Ewha Womans University Museum opened on April 6, 1935, as part of the effort to preserve the Korean cultural heritage. In the 1950s, the museum received a donation of several hundred items from the personal collection of Dr. Helen Kim, and continued to conduct excavation and research projects. In the 1960s the museum developed into a full-fledged cultural institution by opening a new museum building with permanent exhibition halls. In 1990, the museum acquired another museum building (4,400㎡), opened as part of the centenary celebrations of the university, and strengthened its management system for the collections and the exhibitions as well as its educational function. The museum's work in the 1990s was characterized by a series of creative special exhibitions, systematic classification of the relics, computerized management of the collections, and the opening of its own website. In 1999, the Chang Budeok Memorial Gallery became part of the museum, helping to expand its function and capacity as a cultural institution. The museum building was further extended to 5,700㎡ in 2005, and the Modern Art Gallery was opened in 2006, enabling the museum to exhibit relics from all periods of human culture, from prehistoric to modern times.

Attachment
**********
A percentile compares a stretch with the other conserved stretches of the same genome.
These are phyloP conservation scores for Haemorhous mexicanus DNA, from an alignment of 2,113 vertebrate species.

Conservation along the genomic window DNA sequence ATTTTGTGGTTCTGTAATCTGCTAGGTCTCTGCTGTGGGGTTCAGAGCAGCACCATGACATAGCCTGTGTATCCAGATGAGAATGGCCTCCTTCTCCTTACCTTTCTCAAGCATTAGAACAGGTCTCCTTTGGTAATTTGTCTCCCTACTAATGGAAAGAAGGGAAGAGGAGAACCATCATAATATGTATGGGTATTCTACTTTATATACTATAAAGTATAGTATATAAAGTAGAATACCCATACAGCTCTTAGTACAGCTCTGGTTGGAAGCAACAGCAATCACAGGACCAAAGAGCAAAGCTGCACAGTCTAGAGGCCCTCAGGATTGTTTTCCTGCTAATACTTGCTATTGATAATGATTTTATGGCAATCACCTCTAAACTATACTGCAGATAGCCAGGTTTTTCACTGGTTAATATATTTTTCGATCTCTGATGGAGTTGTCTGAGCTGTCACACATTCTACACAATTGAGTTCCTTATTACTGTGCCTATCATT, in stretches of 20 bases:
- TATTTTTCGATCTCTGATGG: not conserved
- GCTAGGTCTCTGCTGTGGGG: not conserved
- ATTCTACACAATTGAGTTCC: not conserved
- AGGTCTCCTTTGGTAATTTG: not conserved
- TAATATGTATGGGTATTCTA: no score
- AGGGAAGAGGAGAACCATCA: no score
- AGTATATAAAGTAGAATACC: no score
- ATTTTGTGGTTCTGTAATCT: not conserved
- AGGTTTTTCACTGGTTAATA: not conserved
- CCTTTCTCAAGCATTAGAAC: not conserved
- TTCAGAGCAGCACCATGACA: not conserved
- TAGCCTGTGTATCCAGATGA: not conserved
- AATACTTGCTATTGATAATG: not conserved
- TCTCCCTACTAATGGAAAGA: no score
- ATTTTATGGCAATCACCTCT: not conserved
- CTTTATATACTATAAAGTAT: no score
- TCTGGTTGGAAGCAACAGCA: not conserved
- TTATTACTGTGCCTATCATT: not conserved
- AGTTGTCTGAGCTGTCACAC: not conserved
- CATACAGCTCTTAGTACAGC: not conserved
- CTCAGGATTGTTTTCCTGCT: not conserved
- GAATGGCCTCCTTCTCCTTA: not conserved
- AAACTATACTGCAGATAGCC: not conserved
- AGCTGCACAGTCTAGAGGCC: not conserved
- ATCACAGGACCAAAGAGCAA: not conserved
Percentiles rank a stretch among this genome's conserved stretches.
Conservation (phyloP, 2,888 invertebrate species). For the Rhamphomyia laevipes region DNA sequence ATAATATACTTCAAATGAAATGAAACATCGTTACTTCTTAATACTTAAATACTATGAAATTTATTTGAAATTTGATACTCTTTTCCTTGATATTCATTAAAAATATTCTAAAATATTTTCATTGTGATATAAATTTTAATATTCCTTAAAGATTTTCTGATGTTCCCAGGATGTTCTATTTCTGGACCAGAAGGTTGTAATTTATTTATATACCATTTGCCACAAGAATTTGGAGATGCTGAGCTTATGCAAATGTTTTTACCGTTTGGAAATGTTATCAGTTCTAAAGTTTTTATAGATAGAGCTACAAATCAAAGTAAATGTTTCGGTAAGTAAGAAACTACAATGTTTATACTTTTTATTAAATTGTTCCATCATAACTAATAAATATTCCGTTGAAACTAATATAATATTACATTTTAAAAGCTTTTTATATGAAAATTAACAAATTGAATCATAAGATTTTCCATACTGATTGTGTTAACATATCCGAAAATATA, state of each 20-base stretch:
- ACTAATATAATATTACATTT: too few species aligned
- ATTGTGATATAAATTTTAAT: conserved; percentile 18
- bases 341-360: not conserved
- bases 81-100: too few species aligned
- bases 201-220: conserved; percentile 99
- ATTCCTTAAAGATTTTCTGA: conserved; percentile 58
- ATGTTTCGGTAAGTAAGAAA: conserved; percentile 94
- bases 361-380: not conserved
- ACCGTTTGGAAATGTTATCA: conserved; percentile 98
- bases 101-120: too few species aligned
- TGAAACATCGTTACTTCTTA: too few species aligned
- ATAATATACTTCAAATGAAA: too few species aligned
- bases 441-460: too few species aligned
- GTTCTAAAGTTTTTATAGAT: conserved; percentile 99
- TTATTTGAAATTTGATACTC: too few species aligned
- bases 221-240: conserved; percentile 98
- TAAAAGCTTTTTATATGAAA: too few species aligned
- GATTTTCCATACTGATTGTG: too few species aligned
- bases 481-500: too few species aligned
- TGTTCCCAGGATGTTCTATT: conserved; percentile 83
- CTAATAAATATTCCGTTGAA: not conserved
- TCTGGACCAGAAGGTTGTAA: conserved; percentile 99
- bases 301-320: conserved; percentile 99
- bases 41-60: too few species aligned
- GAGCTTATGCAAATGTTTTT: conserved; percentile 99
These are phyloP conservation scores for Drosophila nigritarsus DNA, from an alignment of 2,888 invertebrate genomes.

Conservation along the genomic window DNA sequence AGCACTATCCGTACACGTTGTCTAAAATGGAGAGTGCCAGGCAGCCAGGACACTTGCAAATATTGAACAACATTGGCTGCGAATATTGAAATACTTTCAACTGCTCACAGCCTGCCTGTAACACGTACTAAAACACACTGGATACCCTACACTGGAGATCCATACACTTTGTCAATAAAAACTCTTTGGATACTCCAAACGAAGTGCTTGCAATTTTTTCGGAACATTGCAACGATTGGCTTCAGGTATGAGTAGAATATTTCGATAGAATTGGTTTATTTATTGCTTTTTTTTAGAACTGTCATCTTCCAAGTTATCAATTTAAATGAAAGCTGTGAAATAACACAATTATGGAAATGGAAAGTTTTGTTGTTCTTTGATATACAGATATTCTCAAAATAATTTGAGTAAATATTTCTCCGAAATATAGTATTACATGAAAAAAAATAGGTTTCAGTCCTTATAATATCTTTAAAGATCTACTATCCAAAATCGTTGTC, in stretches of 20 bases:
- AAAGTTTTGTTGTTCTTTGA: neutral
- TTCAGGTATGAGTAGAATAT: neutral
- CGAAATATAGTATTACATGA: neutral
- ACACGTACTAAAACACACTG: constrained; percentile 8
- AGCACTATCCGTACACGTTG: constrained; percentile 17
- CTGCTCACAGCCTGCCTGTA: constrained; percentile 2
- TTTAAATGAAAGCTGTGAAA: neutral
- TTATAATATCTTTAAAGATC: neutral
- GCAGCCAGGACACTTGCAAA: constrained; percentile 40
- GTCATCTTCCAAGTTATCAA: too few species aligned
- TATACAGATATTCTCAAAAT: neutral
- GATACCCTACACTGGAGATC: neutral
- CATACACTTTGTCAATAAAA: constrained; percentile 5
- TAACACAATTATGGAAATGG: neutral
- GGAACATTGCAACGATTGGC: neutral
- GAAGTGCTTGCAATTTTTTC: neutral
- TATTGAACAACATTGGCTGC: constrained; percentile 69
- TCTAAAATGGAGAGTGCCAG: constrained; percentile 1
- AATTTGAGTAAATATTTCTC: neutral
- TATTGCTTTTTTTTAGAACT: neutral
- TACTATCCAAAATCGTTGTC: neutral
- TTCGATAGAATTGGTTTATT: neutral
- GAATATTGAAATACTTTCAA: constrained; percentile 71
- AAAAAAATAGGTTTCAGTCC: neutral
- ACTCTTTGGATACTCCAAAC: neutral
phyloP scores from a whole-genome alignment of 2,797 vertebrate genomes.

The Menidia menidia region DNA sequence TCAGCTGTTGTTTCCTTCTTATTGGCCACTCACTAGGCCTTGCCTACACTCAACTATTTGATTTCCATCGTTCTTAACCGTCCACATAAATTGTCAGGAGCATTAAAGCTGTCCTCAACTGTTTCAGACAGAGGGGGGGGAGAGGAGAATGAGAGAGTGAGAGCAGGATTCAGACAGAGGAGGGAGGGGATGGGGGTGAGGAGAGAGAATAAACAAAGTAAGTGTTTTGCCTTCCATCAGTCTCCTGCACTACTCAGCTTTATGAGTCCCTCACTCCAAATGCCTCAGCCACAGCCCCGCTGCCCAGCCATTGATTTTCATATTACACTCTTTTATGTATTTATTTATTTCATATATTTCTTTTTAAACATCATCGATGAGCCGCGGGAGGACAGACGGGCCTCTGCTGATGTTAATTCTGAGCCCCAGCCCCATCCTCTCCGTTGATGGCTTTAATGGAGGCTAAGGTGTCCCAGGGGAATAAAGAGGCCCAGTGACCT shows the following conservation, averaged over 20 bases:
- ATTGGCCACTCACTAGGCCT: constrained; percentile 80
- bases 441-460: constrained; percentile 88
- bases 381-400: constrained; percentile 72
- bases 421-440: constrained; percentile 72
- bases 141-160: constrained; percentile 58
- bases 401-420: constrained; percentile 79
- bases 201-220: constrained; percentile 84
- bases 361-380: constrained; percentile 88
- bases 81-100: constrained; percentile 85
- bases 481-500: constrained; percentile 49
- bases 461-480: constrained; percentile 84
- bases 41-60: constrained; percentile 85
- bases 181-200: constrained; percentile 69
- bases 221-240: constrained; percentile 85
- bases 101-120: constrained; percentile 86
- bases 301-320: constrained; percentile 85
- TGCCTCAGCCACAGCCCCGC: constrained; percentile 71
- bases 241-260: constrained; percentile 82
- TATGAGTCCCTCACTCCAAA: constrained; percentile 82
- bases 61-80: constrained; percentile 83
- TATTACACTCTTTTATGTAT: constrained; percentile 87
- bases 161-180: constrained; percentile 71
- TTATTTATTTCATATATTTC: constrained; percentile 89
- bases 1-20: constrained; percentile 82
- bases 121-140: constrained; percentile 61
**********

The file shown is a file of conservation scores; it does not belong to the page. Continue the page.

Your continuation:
The museum holds an extensive collection of Korean cultural heritage items dating from prehistoric times from diverse fields including archaeology, history, folk art, and modern and contemporary art. The collection encompasses all time periods including prehistoric bronze ware, iron ware, and earthenware; artifacts from ancient tomb excavations, roof tiles, bricks, and earthenware from the Three Kingdoms period; “Inscription on the Wall of Pyeongyang Fortress” (Treasure No. 642), the only Goguryeo artifact remaining in South Korea; Buddhist art pieces and earthenware from the Unified Silla period such as statues of Buddha and stone lantern pedestals; metalwork and ceramics from the Goryeo period such as celadon, white porcelain, and green-brown glazed stoneware; grayish-blue powdered celadon, white porcelain, woodwork, paintings and calligraphic works, and folklore material from the Joseon period; and numerous modern and contemporary artworks. In particular, the museum houses one National Treasure, “White Porcelain Jar with Grapevine Design in Underglaze Iron” (National Treasure No. 107), eleven Treasures including the “Celadon Jar with the Inscription of the 4th Year of Sunwha” (Treasure No. 237) and “Album Commemorating the Gathering of the Members of the Hall of Elder Statesmen” (Treasure No. 638), and three Important Folk Materials. These academically and artistically invaluable works are all a part of the 250,000 artifacts, artworks, and materials housed in the museum.